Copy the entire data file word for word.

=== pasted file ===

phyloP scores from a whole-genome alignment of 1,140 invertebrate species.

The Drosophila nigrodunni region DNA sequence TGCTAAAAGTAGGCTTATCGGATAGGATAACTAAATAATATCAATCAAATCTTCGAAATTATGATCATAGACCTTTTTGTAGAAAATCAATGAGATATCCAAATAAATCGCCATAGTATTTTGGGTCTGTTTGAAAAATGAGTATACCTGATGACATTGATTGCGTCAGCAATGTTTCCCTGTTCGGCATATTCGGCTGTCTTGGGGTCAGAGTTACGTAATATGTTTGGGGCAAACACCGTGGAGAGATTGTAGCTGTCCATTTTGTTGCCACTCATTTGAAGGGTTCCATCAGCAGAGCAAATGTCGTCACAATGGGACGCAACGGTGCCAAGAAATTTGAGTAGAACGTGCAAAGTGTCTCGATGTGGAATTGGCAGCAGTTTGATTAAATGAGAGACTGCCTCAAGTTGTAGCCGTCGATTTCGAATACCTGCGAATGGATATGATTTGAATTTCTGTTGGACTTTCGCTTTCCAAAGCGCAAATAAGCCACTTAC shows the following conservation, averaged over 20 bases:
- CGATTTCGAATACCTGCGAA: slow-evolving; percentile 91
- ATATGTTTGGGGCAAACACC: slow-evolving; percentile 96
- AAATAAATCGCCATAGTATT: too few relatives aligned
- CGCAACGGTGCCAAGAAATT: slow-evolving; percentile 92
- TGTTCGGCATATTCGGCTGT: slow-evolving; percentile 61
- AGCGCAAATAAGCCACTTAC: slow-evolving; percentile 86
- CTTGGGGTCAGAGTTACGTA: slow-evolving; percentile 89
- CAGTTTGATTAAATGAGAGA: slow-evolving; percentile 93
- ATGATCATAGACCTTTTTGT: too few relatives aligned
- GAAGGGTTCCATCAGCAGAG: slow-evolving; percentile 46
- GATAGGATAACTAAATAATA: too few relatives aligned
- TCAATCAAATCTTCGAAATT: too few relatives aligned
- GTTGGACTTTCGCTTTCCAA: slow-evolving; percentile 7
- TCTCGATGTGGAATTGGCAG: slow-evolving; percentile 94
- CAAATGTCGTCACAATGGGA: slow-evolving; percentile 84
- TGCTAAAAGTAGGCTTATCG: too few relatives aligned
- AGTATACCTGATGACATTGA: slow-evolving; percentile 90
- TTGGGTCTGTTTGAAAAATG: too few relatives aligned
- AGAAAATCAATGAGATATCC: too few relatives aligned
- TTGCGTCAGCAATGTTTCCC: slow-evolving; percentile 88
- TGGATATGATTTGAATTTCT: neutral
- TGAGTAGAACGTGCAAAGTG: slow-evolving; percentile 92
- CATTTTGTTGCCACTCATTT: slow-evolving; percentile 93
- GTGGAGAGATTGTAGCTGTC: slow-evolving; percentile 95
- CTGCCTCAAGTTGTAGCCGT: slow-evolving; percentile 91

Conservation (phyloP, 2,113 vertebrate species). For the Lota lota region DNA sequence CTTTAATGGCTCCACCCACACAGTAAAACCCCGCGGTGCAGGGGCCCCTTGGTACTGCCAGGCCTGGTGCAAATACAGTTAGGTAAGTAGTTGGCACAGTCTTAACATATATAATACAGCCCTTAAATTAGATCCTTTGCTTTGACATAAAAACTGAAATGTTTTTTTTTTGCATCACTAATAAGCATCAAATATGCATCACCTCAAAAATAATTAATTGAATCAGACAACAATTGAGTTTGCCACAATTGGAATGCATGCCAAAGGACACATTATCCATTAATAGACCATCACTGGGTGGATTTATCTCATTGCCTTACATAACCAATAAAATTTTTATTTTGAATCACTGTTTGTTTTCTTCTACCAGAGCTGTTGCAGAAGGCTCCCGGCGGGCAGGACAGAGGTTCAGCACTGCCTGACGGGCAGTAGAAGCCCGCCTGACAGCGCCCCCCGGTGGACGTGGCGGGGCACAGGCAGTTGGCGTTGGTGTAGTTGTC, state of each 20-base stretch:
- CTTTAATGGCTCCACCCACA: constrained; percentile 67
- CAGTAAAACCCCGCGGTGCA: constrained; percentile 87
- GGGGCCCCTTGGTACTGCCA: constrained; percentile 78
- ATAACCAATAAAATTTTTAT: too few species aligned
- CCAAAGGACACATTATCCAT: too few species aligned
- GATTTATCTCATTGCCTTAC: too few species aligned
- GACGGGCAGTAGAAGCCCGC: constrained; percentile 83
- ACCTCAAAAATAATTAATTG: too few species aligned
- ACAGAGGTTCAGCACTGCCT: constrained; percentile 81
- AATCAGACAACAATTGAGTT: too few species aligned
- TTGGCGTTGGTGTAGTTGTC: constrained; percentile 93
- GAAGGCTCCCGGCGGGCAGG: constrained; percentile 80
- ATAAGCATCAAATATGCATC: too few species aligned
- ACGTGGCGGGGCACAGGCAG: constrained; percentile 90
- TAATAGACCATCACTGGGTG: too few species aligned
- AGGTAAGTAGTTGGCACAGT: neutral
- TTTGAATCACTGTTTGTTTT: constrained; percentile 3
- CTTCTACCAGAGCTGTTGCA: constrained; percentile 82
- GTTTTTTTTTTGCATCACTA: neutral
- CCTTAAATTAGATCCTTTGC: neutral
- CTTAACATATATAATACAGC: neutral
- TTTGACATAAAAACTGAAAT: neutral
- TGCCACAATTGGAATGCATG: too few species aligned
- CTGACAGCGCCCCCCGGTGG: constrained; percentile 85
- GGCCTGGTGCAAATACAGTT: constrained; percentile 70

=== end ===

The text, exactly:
phyloP scores from a whole-genome alignment of 1,140 invertebrate species.

The Drosophila nigrodunni region DNA sequence TGCTAAAAGTAGGCTTATCGGATAGGATAACTAAATAATATCAATCAAATCTTCGAAATTATGATCATAGACCTTTTTGTAGAAAATCAATGAGATATCCAAATAAATCGCCATAGTATTTTGGGTCTGTTTGAAAAATGAGTATACCTGATGACATTGATTGCGTCAGCAATGTTTCCCTGTTCGGCATATTCGGCTGTCTTGGGGTCAGAGTTACGTAATATGTTTGGGGCAAACACCGTGGAGAGATTGTAGCTGTCCATTTTGTTGCCACTCATTTGAAGGGTTCCATCAGCAGAGCAAATGTCGTCACAATGGGACGCAACGGTGCCAAGAAATTTGAGTAGAACGTGCAAAGTGTCTCGATGTGGAATTGGCAGCAGTTTGATTAAATGAGAGACTGCCTCAAGTTGTAGCCGTCGATTTCGAATACCTGCGAATGGATATGATTTGAATTTCTGTTGGACTTTCGCTTTCCAAAGCGCAAATAAGCCACTTAC shows the following conservation, averaged over 20 bases:
- CGATTTCGAATACCTGCGAA: slow-evolving; percentile 91
- ATATGTTTGGGGCAAACACC: slow-evolving; percentile 96
- AAATAAATCGCCATAGTATT: too few relatives aligned
- CGCAACGGTGCCAAGAAATT: slow-evolving; percentile 92
- TGTTCGGCATATTCGGCTGT: slow-evolving; percentile 61
- AGCGCAAATAAGCCACTTAC: slow-evolving; percentile 86
- CTTGGGGTCAGAGTTACGTA: slow-evolving; percentile 89
- CAGTTTGATTAAATGAGAGA: slow-evolving; percentile 93
- ATGATCATAGACCTTTTTGT: too few relatives aligned
- GAAGGGTTCCATCAGCAGAG: slow-evolving; percentile 46
- GATAGGATAACTAAATAATA: too few relatives aligned
- TCAATCAAATCTTCGAAATT: too few relatives aligned
- GTTGGACTTTCGCTTTCCAA: slow-evolving; percentile 7
- TCTCGATGTGGAATTGGCAG: slow-evolving; percentile 94
- CAAATGTCGTCACAATGGGA: slow-evolving; percentile 84
- TGCTAAAAGTAGGCTTATCG: too few relatives aligned
- AGTATACCTGATGACATTGA: slow-evolving; percentile 90
- TTGGGTCTGTTTGAAAAATG: too few relatives aligned
- AGAAAATCAATGAGATATCC: too few relatives aligned
- TTGCGTCAGCAATGTTTCCC: slow-evolving; percentile 88
- TGGATATGATTTGAATTTCT: neutral
- TGAGTAGAACGTGCAAAGTG: slow-evolving; percentile 92
- CATTTTGTTGCCACTCATTT: slow-evolving; percentile 93
- GTGGAGAGATTGTAGCTGTC: slow-evolving; percentile 95
- CTGCCTCAAGTTGTAGCCGT: slow-evolving; percentile 91

Conservation (phyloP, 2,113 vertebrate species). For the Lota lota region DNA sequence CTTTAATGGCTCCACCCACACAGTAAAACCCCGCGGTGCAGGGGCCCCTTGGTACTGCCAGGCCTGGTGCAAATACAGTTAGGTAAGTAGTTGGCACAGTCTTAACATATATAATACAGCCCTTAAATTAGATCCTTTGCTTTGACATAAAAACTGAAATGTTTTTTTTTTGCATCACTAATAAGCATCAAATATGCATCACCTCAAAAATAATTAATTGAATCAGACAACAATTGAGTTTGCCACAATTGGAATGCATGCCAAAGGACACATTATCCATTAATAGACCATCACTGGGTGGATTTATCTCATTGCCTTACATAACCAATAAAATTTTTATTTTGAATCACTGTTTGTTTTCTTCTACCAGAGCTGTTGCAGAAGGCTCCCGGCGGGCAGGACAGAGGTTCAGCACTGCCTGACGGGCAGTAGAAGCCCGCCTGACAGCGCCCCCCGGTGGACGTGGCGGGGCACAGGCAGTTGGCGTTGGTGTAGTTGTC, state of each 20-base stretch:
- CTTTAATGGCTCCACCCACA: constrained; percentile 67
- CAGTAAAACCCCGCGGTGCA: constrained; percentile 87
- GGGGCCCCTTGGTACTGCCA: constrained; percentile 78
- ATAACCAATAAAATTTTTAT: too few species aligned
- CCAAAGGACACATTATCCAT: too few species aligned
- GATTTATCTCATTGCCTTAC: too few species aligned
- GACGGGCAGTAGAAGCCCGC: constrained; percentile 83
- ACCTCAAAAATAATTAATTG: too few species aligned
- ACAGAGGTTCAGCACTGCCT: constrained; percentile 81
- AATCAGACAACAATTGAGTT: too few species aligned
- TTGGCGTTGGTGTAGTTGTC: constrained; percentile 93
- GAAGGCTCCCGGCGGGCAGG: constrained; percentile 80
- ATAAGCATCAAATATGCATC: too few species aligned
- ACGTGGCGGGGCACAGGCAG: constrained; percentile 90
- TAATAGACCATCACTGGGTG: too few species aligned
- AGGTAAGTAGTTGGCACAGT: neutral
- TTTGAATCACTGTTTGTTTT: constrained; percentile 3
- CTTCTACCAGAGCTGTTGCA: constrained; percentile 82
- GTTTTTTTTTTGCATCACTA: neutral
- CCTTAAATTAGATCCTTTGC: neutral
- CTTAACATATATAATACAGC: neutral
- TTTGACATAAAAACTGAAAT: neutral
- TGCCACAATTGGAATGCATG: too few species aligned
- CTGACAGCGCCCCCCGGTGG: constrained; percentile 85
- GGCCTGGTGCAAATACAGTT: constrained; percentile 70